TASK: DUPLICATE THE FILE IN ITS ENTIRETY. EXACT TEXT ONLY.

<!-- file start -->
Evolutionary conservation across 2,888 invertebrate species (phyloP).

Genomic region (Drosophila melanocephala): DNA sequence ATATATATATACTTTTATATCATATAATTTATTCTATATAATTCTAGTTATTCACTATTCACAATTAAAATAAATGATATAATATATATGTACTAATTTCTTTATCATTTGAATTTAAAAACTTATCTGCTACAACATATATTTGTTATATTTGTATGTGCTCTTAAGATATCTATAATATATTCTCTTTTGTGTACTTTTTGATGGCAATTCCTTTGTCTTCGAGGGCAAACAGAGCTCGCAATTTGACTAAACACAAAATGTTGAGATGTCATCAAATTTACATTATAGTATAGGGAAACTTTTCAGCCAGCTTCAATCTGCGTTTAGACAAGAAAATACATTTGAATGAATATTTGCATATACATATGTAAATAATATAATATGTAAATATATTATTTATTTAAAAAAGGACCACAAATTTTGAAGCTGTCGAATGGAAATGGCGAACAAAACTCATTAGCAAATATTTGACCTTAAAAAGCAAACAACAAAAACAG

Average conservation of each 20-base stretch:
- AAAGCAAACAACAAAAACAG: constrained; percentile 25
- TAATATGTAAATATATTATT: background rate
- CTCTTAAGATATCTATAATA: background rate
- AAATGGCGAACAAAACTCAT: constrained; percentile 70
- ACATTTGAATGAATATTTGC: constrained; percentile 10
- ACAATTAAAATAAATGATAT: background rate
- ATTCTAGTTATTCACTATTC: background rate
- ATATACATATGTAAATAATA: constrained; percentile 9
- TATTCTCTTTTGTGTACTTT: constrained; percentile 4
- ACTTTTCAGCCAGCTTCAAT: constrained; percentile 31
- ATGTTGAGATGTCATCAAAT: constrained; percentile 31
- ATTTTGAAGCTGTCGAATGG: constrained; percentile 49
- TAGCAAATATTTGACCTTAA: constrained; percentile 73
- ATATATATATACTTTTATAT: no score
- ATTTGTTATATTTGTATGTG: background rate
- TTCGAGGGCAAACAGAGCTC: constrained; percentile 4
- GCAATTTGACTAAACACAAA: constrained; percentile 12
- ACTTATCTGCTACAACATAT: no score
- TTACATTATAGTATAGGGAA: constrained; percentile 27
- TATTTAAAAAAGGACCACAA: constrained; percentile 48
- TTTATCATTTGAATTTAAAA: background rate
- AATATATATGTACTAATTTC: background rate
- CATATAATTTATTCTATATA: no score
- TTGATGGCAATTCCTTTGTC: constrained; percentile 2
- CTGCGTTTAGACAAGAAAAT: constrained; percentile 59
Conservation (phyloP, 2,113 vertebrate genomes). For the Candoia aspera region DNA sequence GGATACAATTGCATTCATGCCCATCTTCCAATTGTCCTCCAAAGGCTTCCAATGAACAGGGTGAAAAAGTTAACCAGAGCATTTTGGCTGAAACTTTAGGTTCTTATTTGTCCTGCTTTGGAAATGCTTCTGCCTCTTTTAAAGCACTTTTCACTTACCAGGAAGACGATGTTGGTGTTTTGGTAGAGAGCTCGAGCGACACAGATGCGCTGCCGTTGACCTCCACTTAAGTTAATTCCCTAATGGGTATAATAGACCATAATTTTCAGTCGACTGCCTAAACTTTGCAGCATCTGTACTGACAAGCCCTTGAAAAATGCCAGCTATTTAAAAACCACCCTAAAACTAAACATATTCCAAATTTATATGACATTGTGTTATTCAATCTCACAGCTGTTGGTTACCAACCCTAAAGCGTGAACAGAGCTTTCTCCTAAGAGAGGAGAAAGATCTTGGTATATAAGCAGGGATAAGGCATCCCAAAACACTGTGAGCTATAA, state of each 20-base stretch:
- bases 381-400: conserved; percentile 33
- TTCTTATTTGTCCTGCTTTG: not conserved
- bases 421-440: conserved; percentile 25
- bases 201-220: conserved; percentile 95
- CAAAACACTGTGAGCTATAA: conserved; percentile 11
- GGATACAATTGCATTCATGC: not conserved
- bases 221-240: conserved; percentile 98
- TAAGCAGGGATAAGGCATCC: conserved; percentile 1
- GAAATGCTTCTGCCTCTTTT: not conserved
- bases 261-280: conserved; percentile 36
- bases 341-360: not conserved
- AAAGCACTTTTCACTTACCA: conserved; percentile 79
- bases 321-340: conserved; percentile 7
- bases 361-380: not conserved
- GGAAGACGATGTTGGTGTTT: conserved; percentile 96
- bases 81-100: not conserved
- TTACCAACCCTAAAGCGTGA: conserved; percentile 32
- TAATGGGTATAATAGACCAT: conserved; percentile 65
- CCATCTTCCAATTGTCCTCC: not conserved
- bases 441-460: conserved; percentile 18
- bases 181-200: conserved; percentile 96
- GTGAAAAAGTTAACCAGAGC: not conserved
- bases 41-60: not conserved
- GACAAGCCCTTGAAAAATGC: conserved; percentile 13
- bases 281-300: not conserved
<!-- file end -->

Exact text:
Evolutionary conservation across 2,888 invertebrate species (phyloP).

Genomic region (Drosophila melanocephala): DNA sequence ATATATATATACTTTTATATCATATAATTTATTCTATATAATTCTAGTTATTCACTATTCACAATTAAAATAAATGATATAATATATATGTACTAATTTCTTTATCATTTGAATTTAAAAACTTATCTGCTACAACATATATTTGTTATATTTGTATGTGCTCTTAAGATATCTATAATATATTCTCTTTTGTGTACTTTTTGATGGCAATTCCTTTGTCTTCGAGGGCAAACAGAGCTCGCAATTTGACTAAACACAAAATGTTGAGATGTCATCAAATTTACATTATAGTATAGGGAAACTTTTCAGCCAGCTTCAATCTGCGTTTAGACAAGAAAATACATTTGAATGAATATTTGCATATACATATGTAAATAATATAATATGTAAATATATTATTTATTTAAAAAAGGACCACAAATTTTGAAGCTGTCGAATGGAAATGGCGAACAAAACTCATTAGCAAATATTTGACCTTAAAAAGCAAACAACAAAAACAG

Average conservation of each 20-base stretch:
- AAAGCAAACAACAAAAACAG: constrained; percentile 25
- TAATATGTAAATATATTATT: background rate
- CTCTTAAGATATCTATAATA: background rate
- AAATGGCGAACAAAACTCAT: constrained; percentile 70
- ACATTTGAATGAATATTTGC: constrained; percentile 10
- ACAATTAAAATAAATGATAT: background rate
- ATTCTAGTTATTCACTATTC: background rate
- ATATACATATGTAAATAATA: constrained; percentile 9
- TATTCTCTTTTGTGTACTTT: constrained; percentile 4
- ACTTTTCAGCCAGCTTCAAT: constrained; percentile 31
- ATGTTGAGATGTCATCAAAT: constrained; percentile 31
- ATTTTGAAGCTGTCGAATGG: constrained; percentile 49
- TAGCAAATATTTGACCTTAA: constrained; percentile 73
- ATATATATATACTTTTATAT: no score
- ATTTGTTATATTTGTATGTG: background rate
- TTCGAGGGCAAACAGAGCTC: constrained; percentile 4
- GCAATTTGACTAAACACAAA: constrained; percentile 12
- ACTTATCTGCTACAACATAT: no score
- TTACATTATAGTATAGGGAA: constrained; percentile 27
- TATTTAAAAAAGGACCACAA: constrained; percentile 48
- TTTATCATTTGAATTTAAAA: background rate
- AATATATATGTACTAATTTC: background rate
- CATATAATTTATTCTATATA: no score
- TTGATGGCAATTCCTTTGTC: constrained; percentile 2
- CTGCGTTTAGACAAGAAAAT: constrained; percentile 59
Conservation (phyloP, 2,113 vertebrate genomes). For the Candoia aspera region DNA sequence GGATACAATTGCATTCATGCCCATCTTCCAATTGTCCTCCAAAGGCTTCCAATGAACAGGGTGAAAAAGTTAACCAGAGCATTTTGGCTGAAACTTTAGGTTCTTATTTGTCCTGCTTTGGAAATGCTTCTGCCTCTTTTAAAGCACTTTTCACTTACCAGGAAGACGATGTTGGTGTTTTGGTAGAGAGCTCGAGCGACACAGATGCGCTGCCGTTGACCTCCACTTAAGTTAATTCCCTAATGGGTATAATAGACCATAATTTTCAGTCGACTGCCTAAACTTTGCAGCATCTGTACTGACAAGCCCTTGAAAAATGCCAGCTATTTAAAAACCACCCTAAAACTAAACATATTCCAAATTTATATGACATTGTGTTATTCAATCTCACAGCTGTTGGTTACCAACCCTAAAGCGTGAACAGAGCTTTCTCCTAAGAGAGGAGAAAGATCTTGGTATATAAGCAGGGATAAGGCATCCCAAAACACTGTGAGCTATAA, state of each 20-base stretch:
- bases 381-400: conserved; percentile 33
- TTCTTATTTGTCCTGCTTTG: not conserved
- bases 421-440: conserved; percentile 25
- bases 201-220: conserved; percentile 95
- CAAAACACTGTGAGCTATAA: conserved; percentile 11
- GGATACAATTGCATTCATGC: not conserved
- bases 221-240: conserved; percentile 98
- TAAGCAGGGATAAGGCATCC: conserved; percentile 1
- GAAATGCTTCTGCCTCTTTT: not conserved
- bases 261-280: conserved; percentile 36
- bases 341-360: not conserved
- AAAGCACTTTTCACTTACCA: conserved; percentile 79
- bases 321-340: conserved; percentile 7
- bases 361-380: not conserved
- GGAAGACGATGTTGGTGTTT: conserved; percentile 96
- bases 81-100: not conserved
- TTACCAACCCTAAAGCGTGA: conserved; percentile 32
- TAATGGGTATAATAGACCAT: conserved; percentile 65
- CCATCTTCCAATTGTCCTCC: not conserved
- bases 441-460: conserved; percentile 18
- bases 181-200: conserved; percentile 96
- GTGAAAAAGTTAACCAGAGC: not conserved
- bases 41-60: not conserved
- GACAAGCCCTTGAAAAATGC: conserved; percentile 13
- bases 281-300: not conserved